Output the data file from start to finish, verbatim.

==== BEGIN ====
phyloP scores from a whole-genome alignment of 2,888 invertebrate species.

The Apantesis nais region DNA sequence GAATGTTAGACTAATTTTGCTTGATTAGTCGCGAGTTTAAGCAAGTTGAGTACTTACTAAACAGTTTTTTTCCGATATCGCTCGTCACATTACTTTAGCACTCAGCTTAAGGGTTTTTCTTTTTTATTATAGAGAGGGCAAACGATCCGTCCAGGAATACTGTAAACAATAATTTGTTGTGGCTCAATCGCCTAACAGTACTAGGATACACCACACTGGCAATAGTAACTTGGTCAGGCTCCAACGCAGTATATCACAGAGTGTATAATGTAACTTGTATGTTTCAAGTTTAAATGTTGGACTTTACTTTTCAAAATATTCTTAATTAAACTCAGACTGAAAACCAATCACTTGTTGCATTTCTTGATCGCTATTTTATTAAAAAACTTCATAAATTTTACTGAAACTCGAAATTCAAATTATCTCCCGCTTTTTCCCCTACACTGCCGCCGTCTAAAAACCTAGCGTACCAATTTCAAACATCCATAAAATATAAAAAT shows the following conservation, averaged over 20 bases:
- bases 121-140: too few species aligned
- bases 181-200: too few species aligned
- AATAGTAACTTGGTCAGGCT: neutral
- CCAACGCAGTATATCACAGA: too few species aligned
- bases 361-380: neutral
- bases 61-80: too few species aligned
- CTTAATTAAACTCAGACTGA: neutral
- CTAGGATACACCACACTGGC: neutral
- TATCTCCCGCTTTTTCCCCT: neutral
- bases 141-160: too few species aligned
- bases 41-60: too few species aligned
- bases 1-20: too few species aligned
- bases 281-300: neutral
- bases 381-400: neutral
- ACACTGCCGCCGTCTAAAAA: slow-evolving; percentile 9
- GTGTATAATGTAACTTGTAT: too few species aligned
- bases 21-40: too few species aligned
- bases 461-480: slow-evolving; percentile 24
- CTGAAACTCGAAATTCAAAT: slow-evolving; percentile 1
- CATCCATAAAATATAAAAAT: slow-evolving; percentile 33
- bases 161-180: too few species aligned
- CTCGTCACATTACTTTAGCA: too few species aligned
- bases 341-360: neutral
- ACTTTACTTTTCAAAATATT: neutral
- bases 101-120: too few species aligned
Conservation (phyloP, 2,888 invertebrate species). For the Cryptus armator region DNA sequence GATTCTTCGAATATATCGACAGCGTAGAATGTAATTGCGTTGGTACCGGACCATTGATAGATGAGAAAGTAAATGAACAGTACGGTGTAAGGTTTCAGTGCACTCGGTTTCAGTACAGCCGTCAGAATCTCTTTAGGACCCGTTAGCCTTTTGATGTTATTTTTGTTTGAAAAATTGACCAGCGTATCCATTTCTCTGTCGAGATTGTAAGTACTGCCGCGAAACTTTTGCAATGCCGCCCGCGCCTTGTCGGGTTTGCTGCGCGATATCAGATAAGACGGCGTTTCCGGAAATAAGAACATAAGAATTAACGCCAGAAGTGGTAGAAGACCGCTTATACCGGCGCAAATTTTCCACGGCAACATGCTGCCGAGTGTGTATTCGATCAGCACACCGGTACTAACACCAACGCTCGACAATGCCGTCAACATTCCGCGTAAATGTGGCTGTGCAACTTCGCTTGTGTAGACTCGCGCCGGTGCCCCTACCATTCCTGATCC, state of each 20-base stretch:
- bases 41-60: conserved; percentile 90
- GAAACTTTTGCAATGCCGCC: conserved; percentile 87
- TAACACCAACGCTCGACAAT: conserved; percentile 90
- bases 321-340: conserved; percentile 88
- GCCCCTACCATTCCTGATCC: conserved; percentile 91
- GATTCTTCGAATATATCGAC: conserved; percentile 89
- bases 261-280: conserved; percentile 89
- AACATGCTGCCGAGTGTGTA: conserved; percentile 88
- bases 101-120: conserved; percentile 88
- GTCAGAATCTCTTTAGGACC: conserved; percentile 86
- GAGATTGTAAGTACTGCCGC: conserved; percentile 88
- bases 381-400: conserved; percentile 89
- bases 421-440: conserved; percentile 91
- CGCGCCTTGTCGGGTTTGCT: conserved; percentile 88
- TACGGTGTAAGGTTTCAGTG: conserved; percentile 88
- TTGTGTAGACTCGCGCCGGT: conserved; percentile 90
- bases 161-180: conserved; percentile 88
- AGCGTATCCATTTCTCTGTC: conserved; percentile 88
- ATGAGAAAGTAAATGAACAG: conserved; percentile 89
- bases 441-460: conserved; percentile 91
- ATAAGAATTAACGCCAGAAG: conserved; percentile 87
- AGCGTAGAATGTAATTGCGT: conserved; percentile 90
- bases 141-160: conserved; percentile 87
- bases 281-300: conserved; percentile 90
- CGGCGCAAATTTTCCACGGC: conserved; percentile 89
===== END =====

phyloP scores from a whole-genome alignment of 2,888 invertebrate species.

The Apantesis nais region DNA sequence GAATGTTAGACTAATTTTGCTTGATTAGTCGCGAGTTTAAGCAAGTTGAGTACTTACTAAACAGTTTTTTTCCGATATCGCTCGTCACATTACTTTAGCACTCAGCTTAAGGGTTTTTCTTTTTTATTATAGAGAGGGCAAACGATCCGTCCAGGAATACTGTAAACAATAATTTGTTGTGGCTCAATCGCCTAACAGTACTAGGATACACCACACTGGCAATAGTAACTTGGTCAGGCTCCAACGCAGTATATCACAGAGTGTATAATGTAACTTGTATGTTTCAAGTTTAAATGTTGGACTTTACTTTTCAAAATATTCTTAATTAAACTCAGACTGAAAACCAATCACTTGTTGCATTTCTTGATCGCTATTTTATTAAAAAACTTCATAAATTTTACTGAAACTCGAAATTCAAATTATCTCCCGCTTTTTCCCCTACACTGCCGCCGTCTAAAAACCTAGCGTACCAATTTCAAACATCCATAAAATATAAAAAT shows the following conservation, averaged over 20 bases:
- bases 121-140: too few species aligned
- bases 181-200: too few species aligned
- AATAGTAACTTGGTCAGGCT: neutral
- CCAACGCAGTATATCACAGA: too few species aligned
- bases 361-380: neutral
- bases 61-80: too few species aligned
- CTTAATTAAACTCAGACTGA: neutral
- CTAGGATACACCACACTGGC: neutral
- TATCTCCCGCTTTTTCCCCT: neutral
- bases 141-160: too few species aligned
- bases 41-60: too few species aligned
- bases 1-20: too few species aligned
- bases 281-300: neutral
- bases 381-400: neutral
- ACACTGCCGCCGTCTAAAAA: slow-evolving; percentile 9
- GTGTATAATGTAACTTGTAT: too few species aligned
- bases 21-40: too few species aligned
- bases 461-480: slow-evolving; percentile 24
- CTGAAACTCGAAATTCAAAT: slow-evolving; percentile 1
- CATCCATAAAATATAAAAAT: slow-evolving; percentile 33
- bases 161-180: too few species aligned
- CTCGTCACATTACTTTAGCA: too few species aligned
- bases 341-360: neutral
- ACTTTACTTTTCAAAATATT: neutral
- bases 101-120: too few species aligned
Conservation (phyloP, 2,888 invertebrate species). For the Cryptus armator region DNA sequence GATTCTTCGAATATATCGACAGCGTAGAATGTAATTGCGTTGGTACCGGACCATTGATAGATGAGAAAGTAAATGAACAGTACGGTGTAAGGTTTCAGTGCACTCGGTTTCAGTACAGCCGTCAGAATCTCTTTAGGACCCGTTAGCCTTTTGATGTTATTTTTGTTTGAAAAATTGACCAGCGTATCCATTTCTCTGTCGAGATTGTAAGTACTGCCGCGAAACTTTTGCAATGCCGCCCGCGCCTTGTCGGGTTTGCTGCGCGATATCAGATAAGACGGCGTTTCCGGAAATAAGAACATAAGAATTAACGCCAGAAGTGGTAGAAGACCGCTTATACCGGCGCAAATTTTCCACGGCAACATGCTGCCGAGTGTGTATTCGATCAGCACACCGGTACTAACACCAACGCTCGACAATGCCGTCAACATTCCGCGTAAATGTGGCTGTGCAACTTCGCTTGTGTAGACTCGCGCCGGTGCCCCTACCATTCCTGATCC, state of each 20-base stretch:
- bases 41-60: conserved; percentile 90
- GAAACTTTTGCAATGCCGCC: conserved; percentile 87
- TAACACCAACGCTCGACAAT: conserved; percentile 90
- bases 321-340: conserved; percentile 88
- GCCCCTACCATTCCTGATCC: conserved; percentile 91
- GATTCTTCGAATATATCGAC: conserved; percentile 89
- bases 261-280: conserved; percentile 89
- AACATGCTGCCGAGTGTGTA: conserved; percentile 88
- bases 101-120: conserved; percentile 88
- GTCAGAATCTCTTTAGGACC: conserved; percentile 86
- GAGATTGTAAGTACTGCCGC: conserved; percentile 88
- bases 381-400: conserved; percentile 89
- bases 421-440: conserved; percentile 91
- CGCGCCTTGTCGGGTTTGCT: conserved; percentile 88
- TACGGTGTAAGGTTTCAGTG: conserved; percentile 88
- TTGTGTAGACTCGCGCCGGT: conserved; percentile 90
- bases 161-180: conserved; percentile 88
- AGCGTATCCATTTCTCTGTC: conserved; percentile 88
- ATGAGAAAGTAAATGAACAG: conserved; percentile 89
- bases 441-460: conserved; percentile 91
- ATAAGAATTAACGCCAGAAG: conserved; percentile 87
- AGCGTAGAATGTAATTGCGT: conserved; percentile 90
- bases 141-160: conserved; percentile 87
- bases 281-300: conserved; percentile 90
- CGGCGCAAATTTTCCACGGC: conserved; percentile 89